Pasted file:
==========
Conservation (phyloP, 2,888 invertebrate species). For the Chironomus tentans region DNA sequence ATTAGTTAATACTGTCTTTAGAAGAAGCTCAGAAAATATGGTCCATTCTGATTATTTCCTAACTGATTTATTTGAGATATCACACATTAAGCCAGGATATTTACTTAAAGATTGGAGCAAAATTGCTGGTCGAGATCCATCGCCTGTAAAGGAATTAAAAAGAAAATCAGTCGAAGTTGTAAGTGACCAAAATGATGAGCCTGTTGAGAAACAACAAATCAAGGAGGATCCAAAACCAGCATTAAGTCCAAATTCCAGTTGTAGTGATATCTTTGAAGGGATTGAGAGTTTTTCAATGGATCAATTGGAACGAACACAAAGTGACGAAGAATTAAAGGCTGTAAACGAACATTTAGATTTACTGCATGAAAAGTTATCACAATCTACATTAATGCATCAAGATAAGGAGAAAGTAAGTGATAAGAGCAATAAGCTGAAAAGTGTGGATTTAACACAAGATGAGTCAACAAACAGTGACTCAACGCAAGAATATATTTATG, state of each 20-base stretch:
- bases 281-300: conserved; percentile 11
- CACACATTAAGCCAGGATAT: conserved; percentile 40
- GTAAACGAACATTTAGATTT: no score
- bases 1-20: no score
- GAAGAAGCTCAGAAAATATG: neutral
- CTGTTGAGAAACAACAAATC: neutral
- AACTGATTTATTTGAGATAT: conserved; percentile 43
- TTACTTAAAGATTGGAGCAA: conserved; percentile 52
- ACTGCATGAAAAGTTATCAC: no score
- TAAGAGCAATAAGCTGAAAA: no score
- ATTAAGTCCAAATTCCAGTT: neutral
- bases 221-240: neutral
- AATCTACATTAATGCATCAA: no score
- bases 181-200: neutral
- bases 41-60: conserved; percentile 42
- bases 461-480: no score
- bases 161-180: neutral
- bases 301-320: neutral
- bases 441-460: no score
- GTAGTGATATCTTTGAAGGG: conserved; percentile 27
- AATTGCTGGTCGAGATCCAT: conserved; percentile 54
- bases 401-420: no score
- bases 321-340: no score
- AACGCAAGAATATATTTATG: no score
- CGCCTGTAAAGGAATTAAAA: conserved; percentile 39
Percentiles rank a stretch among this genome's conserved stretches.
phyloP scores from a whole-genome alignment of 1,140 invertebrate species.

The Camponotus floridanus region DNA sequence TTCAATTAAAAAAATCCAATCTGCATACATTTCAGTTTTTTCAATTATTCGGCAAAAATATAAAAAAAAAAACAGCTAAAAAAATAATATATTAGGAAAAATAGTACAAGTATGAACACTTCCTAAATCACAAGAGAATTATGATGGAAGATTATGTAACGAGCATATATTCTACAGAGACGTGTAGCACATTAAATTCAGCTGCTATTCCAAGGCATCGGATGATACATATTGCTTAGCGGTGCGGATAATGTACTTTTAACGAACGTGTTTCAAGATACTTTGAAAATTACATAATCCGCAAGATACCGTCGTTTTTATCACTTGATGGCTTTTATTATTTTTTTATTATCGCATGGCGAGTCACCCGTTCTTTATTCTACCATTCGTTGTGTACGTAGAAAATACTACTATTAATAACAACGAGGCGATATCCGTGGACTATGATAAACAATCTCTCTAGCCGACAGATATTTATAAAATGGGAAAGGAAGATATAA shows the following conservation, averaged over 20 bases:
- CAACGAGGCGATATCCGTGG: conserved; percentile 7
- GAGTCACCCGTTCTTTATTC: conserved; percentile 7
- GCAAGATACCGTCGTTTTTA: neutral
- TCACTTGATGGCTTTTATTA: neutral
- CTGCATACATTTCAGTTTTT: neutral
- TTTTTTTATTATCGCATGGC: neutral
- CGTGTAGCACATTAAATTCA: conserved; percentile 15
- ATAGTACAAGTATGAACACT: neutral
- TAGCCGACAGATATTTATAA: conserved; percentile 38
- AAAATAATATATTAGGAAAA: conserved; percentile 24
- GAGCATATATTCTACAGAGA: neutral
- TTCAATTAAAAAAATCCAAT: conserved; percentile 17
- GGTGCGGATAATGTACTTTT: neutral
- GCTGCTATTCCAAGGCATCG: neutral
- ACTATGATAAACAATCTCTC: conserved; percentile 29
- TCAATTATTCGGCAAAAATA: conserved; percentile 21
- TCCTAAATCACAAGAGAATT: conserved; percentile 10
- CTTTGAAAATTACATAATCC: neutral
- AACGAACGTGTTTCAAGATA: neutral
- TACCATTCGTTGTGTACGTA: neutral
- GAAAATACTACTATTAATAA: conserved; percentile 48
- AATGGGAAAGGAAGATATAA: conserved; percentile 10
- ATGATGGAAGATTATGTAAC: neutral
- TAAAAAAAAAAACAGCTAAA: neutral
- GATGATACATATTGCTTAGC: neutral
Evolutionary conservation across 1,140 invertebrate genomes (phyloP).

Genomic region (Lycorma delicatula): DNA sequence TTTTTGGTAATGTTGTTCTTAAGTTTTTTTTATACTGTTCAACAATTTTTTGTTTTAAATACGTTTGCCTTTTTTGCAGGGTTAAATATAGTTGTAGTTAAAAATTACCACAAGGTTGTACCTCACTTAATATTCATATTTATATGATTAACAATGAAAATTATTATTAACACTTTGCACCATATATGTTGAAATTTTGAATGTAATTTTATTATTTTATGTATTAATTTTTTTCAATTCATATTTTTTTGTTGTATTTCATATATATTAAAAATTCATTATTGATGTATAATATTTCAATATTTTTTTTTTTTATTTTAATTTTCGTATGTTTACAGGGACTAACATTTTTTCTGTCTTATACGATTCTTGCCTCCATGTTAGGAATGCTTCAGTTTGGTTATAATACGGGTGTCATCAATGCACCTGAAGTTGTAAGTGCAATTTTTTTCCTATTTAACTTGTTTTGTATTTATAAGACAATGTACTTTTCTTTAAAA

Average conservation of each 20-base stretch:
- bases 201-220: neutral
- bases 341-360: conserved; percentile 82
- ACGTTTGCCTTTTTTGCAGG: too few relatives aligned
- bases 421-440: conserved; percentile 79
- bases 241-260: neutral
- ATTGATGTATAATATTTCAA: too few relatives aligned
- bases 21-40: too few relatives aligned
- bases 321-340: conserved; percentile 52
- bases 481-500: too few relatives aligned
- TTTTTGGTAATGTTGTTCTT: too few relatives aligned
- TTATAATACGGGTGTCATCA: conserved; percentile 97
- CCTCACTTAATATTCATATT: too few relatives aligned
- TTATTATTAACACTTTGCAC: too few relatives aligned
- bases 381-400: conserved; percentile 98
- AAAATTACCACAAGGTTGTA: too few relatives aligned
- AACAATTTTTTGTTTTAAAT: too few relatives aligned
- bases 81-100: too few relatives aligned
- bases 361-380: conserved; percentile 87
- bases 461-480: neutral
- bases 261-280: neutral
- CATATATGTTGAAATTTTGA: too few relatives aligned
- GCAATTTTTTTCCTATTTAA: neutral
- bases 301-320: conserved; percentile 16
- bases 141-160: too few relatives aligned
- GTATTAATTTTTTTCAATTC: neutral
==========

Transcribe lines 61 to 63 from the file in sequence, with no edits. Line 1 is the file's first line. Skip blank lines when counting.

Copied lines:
- bases 421-440: conserved; percentile 79
- bases 241-260: neutral
- ATTGATGTATAATATTTCAA: too few relatives aligned